The commotion around Kyle never noted that he’d call the Silvertips’ 14 and 15-year-old bantam picks to welcome them to the organization. This was the Kyle who lent a teammate a large sum of money for car repairs after he’d gotten into a bad wreck while driving down to Everett. The Kyle whose memories trigger ear-to-ear smiles as former coaches flip through their unconventional, occasionally anti-authoritative, often dazzling and endearing and always loud-mouthed rolodex of Kyle Beach memories. Memories like when he and Radko Gudas unstrapped the opposite’s helmet to skirt a new WHL fighting rule before squaring away. Or when he was 16 and took possession of a broadcaster’s phone and swapped his own number with the broadcaster’s wife. Or, during his first WHL call-up as a floppy-haired 15-year-old, yelling “load the bus, rookies!” as he laughed and for several minutes succeeded at occupying a veteran’s seat at the back of the Silvertips’ bus.
Ten long years later, he returned to Everett during the 2017 WHL championship, and with a sage honesty shared what he learned, loved, regretted and could have handled differently in his career, not yet having radically accepted the trauma whose symptoms he was not yet equipped to effectively process.
As those thoughts festered, his outlook grew bleak. Extraordinary bleak. For 10 months a year he was in Europe, speaking a foreign language, away from family. So much downtime in hockey can lead to dark places, particularly for those with dozens of fights to their names, and Kyle’s own wiring was understandably off-kilter. How many memories were triggered and then sublimated whenever the Blackhawks came up in conversation? How can someone so matter-of-factly handle questions about never playing an NHL game when so much scarring lurks just below the surface?
Because that resilience – and the courage exuded in his TSN interview – were always there. And in his darkest times, those who loved him and embraced him helped bring it out of him and rechart his course. His girlfriend Bianca played an enormous role. So did his family, his Kelowna-based therapist, and Paul Henry, a prominent sports psychologist and former Florida, Phoenix and Team Canada scout beloved by the many junior and professional players he’s worked with. And today, Kyle is a renewed person. He’s positive and prepared to answer questions about his history without judgement because he spoke up and sought help, which unleashed waves of empathy and opened doors towards counseling and treatment. And, over the last week, the unified love of the hockey world.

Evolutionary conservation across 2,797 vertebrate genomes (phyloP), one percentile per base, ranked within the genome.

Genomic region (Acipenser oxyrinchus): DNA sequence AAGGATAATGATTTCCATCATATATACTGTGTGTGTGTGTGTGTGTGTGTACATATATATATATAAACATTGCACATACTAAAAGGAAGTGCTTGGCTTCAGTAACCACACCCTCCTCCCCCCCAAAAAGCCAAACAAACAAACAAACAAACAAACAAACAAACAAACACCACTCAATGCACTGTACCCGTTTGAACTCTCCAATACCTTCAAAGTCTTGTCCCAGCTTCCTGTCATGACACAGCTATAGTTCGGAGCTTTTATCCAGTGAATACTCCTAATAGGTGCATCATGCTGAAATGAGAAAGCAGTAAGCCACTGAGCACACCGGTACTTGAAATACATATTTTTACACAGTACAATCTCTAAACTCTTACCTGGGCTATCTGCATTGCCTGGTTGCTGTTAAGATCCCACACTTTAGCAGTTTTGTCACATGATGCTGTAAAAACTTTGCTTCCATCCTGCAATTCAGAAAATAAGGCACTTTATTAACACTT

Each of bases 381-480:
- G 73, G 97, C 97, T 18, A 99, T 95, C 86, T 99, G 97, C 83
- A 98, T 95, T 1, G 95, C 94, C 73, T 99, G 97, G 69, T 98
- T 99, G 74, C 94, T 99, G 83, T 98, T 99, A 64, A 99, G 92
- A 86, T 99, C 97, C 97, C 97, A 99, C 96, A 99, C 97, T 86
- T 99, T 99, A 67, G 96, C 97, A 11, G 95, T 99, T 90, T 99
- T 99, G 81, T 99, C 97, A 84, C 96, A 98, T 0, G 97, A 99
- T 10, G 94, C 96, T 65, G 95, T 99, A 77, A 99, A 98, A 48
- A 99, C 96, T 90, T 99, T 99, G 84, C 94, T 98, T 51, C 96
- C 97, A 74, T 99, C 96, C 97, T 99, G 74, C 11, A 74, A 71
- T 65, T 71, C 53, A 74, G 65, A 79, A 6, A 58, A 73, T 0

So many wretched details poke even more holes in the flimsy veneer once known as hockey culture. Everywhere in the investigation, there was a preference on behalf of those allegedly assaulted to not “disturb team chemistry” or in some way harm their careers. They were subject to demeaning ridicule. Reading the details, it’s hard to take any silver-haired hockey executive at face value when they disparage a player’s character or an inability to get along well with a group of players.
Character is reliving the most painful part of one’s life on national television and emerging emboldened. It’s maintaining composure and attempting to forge a positive attitude while being forced to work every day alongside a sexual predator and then watch him traipse around the Midwest with the Stanley Cup. It’s the removal of one’s self from a dark road by relying on family and community assistance to address symptoms of extreme trauma head-on.
Composure. Resilience. Catharsis. Whatever abstract noun applies to the man who shouldered blame after learning years later that Aldrich had assaulted a high school hockey player applies here. “I’m sorry I didn’t do more when I could to make sure it didn’t happen to him. To protect him,” Beach said during his Wednesday interview with TSN’s Rick Westhead. This is raw, unsullied character.
If only those whose three weeks of pitiful inaction atop the Blackhawks’ hierarchy had Kyle’s character, then a team intern wouldn’t have been assaulted in a taxi after a Stanley Cup party by a predator who sordidly exploited an indifferent organization’s power dynamic. “The employee wanted to ensure that Aldrich would serve as a reference for him for future employment in the hockey industry and did not want to risk Aldrich or Aldrich’s father being an issue for a future job,” the Jenner & Block investigation wrote.
If hockey culture influenced the avoidance of reporting a sexual assault so a victim could maintain a positive association with their perpetrator, then the previously held interpretation of hockey culture is dead and not worth reviving.
That wasn’t at all representative of Kyle and his own community. Lingering in the beer tent, we finished drinks and returned to the apartment he shared with Erfurt’s captain who had insisted on cooking us Käsespätzle for dinner even when dressed in lederhosen earlier in the evening. Another veteran teammate close with Kyle and his roommate joined, eager to continue the conversation from the beer tent. The lack of an international break in the Oberliga solicited eye rolls when it came up in discussion, as did the DEL’s liberal inclusion of largely North American import players, which affected the domestic hierarchy. By the time we’d convened on the balcony and looked out at a much quieter Erfurt residential block, there was a comfortable sense of communal satisfaction. Nebulous as the abstract narratives attached earlier to his career, there was a sincere, uplifting energy elicited by reconnecting with an old friend and finding common ground in our own experiences.
I received a text from Kyle the next morning as I changed trains to catch an early flight out of Frankfurt. “Last night is exactly what I love about the hockey world,” he wrote. “The people you meet and the friendships you will always have!”